Telstra Corporation TicTalk
- Very flexible to program, Easy to use Web portal
- Design and shape, Scroll wheel performance, Cost
If you really want your young child to be able to keep in touch, then you'll definitely be interested in the TicTalk. It's very flexible and the web portal is clean and simple. Keep in mind though that it's not cheap, nor is it without some minor issues.
Price$ 259.00 (AUD)
The TicTalk is a mobile phone designed for young children. Looking more like an obscure stopwatch than a communications tool, it offers a bevy of features to keep parents in control, such as locking which numbers can call out and in, when a child may play the onboard games and how long they can spend on a call.
The TicTalk needs to be activated by Telstra's Web portal: http://www.kidsintouch.telstra.com. It is here that parents or guardians can program the phone, entering numbers that the child can call, as well as updating its organisation tools such as the calendar, to-do list and reminders. Not only can you control who your child can call, but you can also lock it so only certain numbers can make inbound calls, which is an excellent security feature. Overall, the Web portal is quite basic and simple to use, so it shouldn't cause you any major problems.
Users can program the TicTalk on a number of different levels. If parents want their child's phone to ring only between certain time periods, they can simply program it into the Web portal. Don't want your child to use the phone at school? Then turn it off during school hours. Don't want your child on the phone too long? Set a total amount of time the TicTalk can be on a call for. You can even send the TicTalk messages, with four designated response options. Like a multiple choice question, the child simply selects an answer using the scroll wheel and a message is sent back to you. Of course, not all messages have to have multiple choice answers, so you can also send a regular SMS; just don't expect a reply. All of these settings can be changed at any time by just logging onto the portal.
Being a child development tool (according to Telstra) the TicTalk also includes four basic LeapFrog educational games. Pre-installed onto the unit are Hangman, Monkey Math, Monkey Spelling and Math Defender. Like most other functions on the unit, parents can set times when these games can and can't be used through the Web portal. They can also reward extra call minutes to the child based upon the success in each of these games. Along with these games, the TicTalk includes a few other features such as a personal organiser, photo gallery, stopwatch and sound gallery. As an example, a parent can send reminders about important events such as homework, assignments or family gatherings.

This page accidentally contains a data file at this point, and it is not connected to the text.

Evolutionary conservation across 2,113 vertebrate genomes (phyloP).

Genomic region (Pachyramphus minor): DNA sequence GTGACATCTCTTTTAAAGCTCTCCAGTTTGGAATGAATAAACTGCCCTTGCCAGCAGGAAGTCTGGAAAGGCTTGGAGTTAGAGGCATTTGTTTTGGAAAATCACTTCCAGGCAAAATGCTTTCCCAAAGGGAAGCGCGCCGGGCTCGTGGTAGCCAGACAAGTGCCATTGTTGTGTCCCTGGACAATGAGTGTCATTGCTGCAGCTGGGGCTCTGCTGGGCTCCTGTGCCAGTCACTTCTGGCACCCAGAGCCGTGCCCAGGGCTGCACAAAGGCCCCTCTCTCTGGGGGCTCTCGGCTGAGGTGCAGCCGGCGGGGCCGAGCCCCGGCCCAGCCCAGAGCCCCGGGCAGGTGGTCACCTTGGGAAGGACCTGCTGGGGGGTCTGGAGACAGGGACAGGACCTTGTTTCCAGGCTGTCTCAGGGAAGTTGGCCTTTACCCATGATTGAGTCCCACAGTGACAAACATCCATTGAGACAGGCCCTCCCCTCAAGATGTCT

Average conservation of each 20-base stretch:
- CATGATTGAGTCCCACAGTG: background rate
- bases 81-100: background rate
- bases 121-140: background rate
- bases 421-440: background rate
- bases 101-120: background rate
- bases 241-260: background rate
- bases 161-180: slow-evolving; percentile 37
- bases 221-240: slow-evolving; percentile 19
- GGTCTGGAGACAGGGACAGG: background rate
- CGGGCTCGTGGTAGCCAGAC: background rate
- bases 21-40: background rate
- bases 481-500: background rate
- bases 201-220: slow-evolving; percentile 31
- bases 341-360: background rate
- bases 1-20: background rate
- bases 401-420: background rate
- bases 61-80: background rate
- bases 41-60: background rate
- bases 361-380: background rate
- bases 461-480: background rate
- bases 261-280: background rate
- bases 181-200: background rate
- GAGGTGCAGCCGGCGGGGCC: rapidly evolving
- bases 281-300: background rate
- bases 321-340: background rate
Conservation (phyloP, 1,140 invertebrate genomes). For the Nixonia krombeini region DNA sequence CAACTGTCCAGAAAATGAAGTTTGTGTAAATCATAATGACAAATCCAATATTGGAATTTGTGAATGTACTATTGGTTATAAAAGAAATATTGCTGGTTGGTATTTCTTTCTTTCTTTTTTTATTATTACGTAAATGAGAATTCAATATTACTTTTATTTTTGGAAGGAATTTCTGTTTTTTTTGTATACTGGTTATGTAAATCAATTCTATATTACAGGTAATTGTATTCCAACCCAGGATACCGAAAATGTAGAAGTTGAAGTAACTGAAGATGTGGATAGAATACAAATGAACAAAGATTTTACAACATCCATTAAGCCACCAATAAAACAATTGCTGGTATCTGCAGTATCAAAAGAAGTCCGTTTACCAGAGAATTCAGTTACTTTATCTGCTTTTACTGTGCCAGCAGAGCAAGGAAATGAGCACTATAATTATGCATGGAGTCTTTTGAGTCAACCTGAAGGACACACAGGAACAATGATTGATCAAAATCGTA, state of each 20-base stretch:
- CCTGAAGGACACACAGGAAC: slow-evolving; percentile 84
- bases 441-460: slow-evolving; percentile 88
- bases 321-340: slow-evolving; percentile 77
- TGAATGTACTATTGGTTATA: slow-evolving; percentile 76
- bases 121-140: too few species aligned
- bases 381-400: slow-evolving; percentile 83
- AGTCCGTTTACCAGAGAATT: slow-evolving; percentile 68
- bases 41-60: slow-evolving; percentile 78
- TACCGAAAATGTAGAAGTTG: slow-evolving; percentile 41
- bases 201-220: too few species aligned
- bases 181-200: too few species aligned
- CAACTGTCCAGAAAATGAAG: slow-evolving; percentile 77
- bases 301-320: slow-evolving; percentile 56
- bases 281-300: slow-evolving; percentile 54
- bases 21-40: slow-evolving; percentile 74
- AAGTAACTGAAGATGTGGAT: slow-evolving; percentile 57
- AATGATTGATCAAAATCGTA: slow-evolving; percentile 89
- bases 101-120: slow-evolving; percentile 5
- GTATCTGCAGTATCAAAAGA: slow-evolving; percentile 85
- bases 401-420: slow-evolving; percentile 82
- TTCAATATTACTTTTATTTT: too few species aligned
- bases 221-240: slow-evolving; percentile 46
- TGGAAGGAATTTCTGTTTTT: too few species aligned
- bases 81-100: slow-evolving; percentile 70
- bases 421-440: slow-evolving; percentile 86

Our main concern with the TicTalk is not its performance or features, but its price tag. At $259 outright the TicTalk isn't cheap compared to other, more robust phones. There are three plans to choose from; $15, $20 or $30 per months and they only offer 15, 40 and 60 minutes of calls respectively. Any additional calls on top of your monthly allowance will cost a whopping $0.70 a minute, so its not really good value for money when compared to some current pre-paid and capped mobile plans.
This is a children's phone, but its form factor is still odd to say the least. Measuring 84mm x 53mm x 23mm, the TicTalk is compact but quite chunky. We're not sure how effective this design is for small children's hands, mostly due to its odd button configuration. The TicTalk operates on just three controls; a three-way scroll wheel on the right hand side which doubles as the OK button and two selection buttons on the left. That's it. While it may sound simple enough, we did develop slight discomfort in our wrist after extended periods of use, especially when reaching to the left side with our right hand to access the selection buttons. Furthermore, the scroll wheel had a tendency to press inwards when we were scrolling, so accidentally entering menu items was a common and annoying occurrence. The design is clearly targeted at a very young demographic and while it may appeal to six to ten year olds, older children will probably prefer the look of a fully fledged mobile phone.
There is no keypad on the TicTalk, as numbers appear on the screen to scroll through, much like the system used by the Nokia 7380. Children will only need to use this to enter a PIN number when the TicTalk is switched on though; regular phone numbers can only be called if they are programmed into the TicTalk Web portal. The monochrome screen measures 2.1in x 0.9in x 3.3in and is a fairly reasonable size for the handset. Our only complaint was with the rather dull white backlight; it could have been much brighter.